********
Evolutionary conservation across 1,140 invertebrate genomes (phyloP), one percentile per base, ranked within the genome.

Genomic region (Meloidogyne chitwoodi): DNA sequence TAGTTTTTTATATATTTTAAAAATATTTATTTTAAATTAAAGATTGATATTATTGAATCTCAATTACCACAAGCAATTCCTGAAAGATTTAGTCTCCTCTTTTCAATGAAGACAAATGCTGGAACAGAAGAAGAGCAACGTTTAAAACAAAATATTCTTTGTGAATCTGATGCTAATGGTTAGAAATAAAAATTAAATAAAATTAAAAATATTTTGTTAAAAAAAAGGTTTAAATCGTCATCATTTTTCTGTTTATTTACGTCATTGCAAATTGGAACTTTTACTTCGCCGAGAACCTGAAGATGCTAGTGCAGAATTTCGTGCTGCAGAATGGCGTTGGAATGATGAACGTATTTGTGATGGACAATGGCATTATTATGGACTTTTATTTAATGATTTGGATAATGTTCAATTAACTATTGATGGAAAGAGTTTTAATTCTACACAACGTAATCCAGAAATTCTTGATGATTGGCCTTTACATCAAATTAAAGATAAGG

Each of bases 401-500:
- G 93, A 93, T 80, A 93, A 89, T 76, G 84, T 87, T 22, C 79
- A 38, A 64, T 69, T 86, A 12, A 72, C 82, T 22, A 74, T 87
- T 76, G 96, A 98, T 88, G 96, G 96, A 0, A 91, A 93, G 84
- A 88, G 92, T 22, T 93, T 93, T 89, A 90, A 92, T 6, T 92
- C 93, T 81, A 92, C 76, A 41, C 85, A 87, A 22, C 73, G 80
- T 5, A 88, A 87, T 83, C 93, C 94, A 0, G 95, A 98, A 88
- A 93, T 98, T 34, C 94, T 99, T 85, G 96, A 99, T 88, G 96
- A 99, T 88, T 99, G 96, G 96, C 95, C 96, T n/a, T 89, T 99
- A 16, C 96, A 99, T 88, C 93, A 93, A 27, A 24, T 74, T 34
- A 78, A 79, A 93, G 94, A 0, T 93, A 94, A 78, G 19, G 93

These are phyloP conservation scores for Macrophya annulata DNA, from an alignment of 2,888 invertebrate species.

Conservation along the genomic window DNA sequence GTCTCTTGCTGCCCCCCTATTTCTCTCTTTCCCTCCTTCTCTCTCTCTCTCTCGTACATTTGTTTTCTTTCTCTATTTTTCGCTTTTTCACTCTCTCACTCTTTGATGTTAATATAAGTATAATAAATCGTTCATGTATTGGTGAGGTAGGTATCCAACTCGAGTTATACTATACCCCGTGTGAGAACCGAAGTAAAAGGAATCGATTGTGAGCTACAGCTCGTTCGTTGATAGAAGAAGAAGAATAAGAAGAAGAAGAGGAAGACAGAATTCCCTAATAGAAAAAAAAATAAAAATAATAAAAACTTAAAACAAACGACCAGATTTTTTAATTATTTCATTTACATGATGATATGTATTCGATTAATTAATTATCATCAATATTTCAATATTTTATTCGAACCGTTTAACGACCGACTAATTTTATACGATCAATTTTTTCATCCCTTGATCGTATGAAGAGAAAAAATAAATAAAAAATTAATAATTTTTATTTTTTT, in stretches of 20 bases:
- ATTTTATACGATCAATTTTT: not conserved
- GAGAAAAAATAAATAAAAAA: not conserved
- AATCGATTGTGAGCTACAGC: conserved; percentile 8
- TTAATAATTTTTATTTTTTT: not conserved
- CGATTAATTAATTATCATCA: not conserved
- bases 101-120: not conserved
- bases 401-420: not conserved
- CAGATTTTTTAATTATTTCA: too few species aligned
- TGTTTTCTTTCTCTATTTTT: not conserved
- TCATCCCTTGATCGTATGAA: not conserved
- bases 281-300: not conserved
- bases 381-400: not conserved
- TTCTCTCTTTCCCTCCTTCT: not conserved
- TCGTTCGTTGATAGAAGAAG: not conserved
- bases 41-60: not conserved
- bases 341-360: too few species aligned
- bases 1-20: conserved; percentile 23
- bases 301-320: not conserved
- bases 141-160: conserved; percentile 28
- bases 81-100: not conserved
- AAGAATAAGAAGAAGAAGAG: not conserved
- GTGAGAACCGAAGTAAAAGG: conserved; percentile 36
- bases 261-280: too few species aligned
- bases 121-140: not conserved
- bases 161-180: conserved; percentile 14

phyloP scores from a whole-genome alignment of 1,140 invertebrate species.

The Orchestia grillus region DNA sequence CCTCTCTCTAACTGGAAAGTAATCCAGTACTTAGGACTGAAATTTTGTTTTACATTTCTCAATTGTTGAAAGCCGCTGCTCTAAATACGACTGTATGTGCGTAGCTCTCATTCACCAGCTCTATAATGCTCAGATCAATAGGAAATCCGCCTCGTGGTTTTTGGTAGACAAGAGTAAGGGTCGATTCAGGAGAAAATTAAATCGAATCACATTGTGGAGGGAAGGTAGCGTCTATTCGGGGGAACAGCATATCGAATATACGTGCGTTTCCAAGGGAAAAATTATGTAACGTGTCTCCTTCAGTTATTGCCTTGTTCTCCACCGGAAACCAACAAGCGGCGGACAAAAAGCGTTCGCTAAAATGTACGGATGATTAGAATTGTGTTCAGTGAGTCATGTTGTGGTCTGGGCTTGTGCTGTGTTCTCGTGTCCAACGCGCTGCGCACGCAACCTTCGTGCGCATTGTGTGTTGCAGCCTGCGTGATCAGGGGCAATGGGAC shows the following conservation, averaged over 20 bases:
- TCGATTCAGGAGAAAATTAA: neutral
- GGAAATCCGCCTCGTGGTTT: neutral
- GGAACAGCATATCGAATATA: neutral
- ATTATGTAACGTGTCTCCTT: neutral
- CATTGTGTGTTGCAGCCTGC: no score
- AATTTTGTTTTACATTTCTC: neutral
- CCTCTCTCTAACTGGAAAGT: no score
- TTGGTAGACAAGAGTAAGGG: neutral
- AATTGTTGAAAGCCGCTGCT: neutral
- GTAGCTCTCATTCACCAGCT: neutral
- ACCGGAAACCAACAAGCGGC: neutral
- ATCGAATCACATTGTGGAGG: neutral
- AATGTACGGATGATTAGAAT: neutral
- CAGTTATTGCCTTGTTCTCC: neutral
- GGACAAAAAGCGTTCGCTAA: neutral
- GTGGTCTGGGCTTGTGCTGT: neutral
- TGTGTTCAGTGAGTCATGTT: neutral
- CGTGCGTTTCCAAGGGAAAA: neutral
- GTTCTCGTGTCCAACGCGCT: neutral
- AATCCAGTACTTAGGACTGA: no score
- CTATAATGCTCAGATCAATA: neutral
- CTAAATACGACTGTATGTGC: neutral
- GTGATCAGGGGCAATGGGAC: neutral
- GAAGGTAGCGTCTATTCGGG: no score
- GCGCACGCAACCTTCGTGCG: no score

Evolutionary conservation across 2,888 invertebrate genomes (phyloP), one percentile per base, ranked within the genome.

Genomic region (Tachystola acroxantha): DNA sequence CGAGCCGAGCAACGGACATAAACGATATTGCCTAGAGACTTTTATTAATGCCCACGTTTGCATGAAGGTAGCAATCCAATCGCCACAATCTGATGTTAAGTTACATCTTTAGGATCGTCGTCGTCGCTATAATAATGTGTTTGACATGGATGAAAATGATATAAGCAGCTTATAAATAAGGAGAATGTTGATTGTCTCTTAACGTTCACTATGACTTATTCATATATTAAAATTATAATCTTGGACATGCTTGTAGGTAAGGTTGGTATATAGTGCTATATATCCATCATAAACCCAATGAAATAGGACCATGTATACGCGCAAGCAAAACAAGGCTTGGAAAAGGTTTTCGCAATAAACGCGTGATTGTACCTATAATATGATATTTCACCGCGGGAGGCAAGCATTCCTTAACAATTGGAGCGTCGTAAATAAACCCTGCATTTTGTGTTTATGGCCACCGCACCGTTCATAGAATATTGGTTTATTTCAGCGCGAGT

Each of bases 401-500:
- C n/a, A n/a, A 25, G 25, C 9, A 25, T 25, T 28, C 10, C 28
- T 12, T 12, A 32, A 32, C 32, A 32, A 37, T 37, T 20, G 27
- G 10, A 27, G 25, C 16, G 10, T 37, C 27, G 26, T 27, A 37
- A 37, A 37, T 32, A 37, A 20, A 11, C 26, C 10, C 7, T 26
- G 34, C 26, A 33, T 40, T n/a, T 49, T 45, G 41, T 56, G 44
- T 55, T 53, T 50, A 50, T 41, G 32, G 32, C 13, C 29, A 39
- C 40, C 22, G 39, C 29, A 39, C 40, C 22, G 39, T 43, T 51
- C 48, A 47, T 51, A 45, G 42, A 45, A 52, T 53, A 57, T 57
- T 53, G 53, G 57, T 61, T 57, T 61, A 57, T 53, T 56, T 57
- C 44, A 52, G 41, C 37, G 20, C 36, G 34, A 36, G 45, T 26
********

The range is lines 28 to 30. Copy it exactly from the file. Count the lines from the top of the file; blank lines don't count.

- TTCTCTCTTTCCCTCCTTCT: not conserved
- TCGTTCGTTGATAGAAGAAG: not conserved
- bases 41-60: not conserved